The delivery of pre-departure clearances by the Clearance Delivery (CD) position in the airport traffic control tower cab is a tedious and repetitive task. The pilots called the tower for a clearance on the specified frequency. The CD controller then reads the clearance and checks the readback by the pilot. There are multiple opportunities for error during these lengthy voice communications, and frequency congestion was a problem at major airports. Since long distance flights may have many elements to the clearance, the process was time consuming. The repetitive nature of the task involving reading text from a flight progress strip was done by rote and was amenable to automation. The use of data communications to send the pre-departure clearance to the cockpit crew eliminated the need for tiresome voice communications and reduced the probability of human error for both the cockpit and tower crews. The CD controller’s task was reduced to assurance that there was an appropriate acknowledgement of clearance transmission with a reduction in frequency congestion. Attention could then be directed to off-nominal situations involving the CD position.
The system was developed in the late 1980s and early 1990s.
There is no evidence that HP requirements were generated or that there was any human factors/human performance program. The task was simple and the substitution of data communications for voice communications for this rote task was not complex. No decision-making was involved. The task involved few cognitive skills.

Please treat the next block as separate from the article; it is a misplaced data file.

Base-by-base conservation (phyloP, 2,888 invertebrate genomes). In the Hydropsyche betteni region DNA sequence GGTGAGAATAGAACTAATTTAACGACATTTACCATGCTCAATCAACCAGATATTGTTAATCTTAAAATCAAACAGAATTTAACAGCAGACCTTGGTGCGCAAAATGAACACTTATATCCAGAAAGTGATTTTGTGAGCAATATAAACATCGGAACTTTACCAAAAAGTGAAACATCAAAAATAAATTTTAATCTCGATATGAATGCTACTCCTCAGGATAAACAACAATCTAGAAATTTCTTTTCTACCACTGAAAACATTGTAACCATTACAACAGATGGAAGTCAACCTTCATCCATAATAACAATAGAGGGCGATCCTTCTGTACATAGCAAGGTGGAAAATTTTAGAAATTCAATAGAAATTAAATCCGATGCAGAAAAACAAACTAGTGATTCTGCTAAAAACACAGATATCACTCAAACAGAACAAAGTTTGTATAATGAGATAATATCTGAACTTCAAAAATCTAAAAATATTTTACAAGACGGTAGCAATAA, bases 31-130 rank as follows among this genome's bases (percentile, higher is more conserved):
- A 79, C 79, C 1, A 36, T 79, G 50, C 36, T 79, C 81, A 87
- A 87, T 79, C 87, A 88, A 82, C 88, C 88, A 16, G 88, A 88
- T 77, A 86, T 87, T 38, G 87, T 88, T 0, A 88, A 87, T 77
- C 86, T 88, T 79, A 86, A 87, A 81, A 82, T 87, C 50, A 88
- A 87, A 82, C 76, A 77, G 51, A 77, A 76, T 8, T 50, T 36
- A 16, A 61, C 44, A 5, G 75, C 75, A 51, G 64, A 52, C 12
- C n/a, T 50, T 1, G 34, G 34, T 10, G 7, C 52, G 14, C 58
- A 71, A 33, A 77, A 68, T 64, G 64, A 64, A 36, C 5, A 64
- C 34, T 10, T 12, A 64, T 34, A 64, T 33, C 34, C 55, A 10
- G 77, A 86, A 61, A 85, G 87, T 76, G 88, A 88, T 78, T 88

The implementation was a very positive experience. All indications are that user acceptance was high and the technology was seen as relieving a tedious burden. Ten years after introduction the technology was seen as essential at the high volume airports and the controllers saw the capability as a valuable tool.
This is a success story. While it is a simple story, it shows that technology can be introduced to the air traffic domain without undue drama and high user acceptance. Technology was used to relieve tower controllers of a routine, repetitive, time consuming task that was prone to error. The technology worked as advertised and provided the appropriate level of feedback to both the tower and cockpit crews that the required transfer of information was successful.
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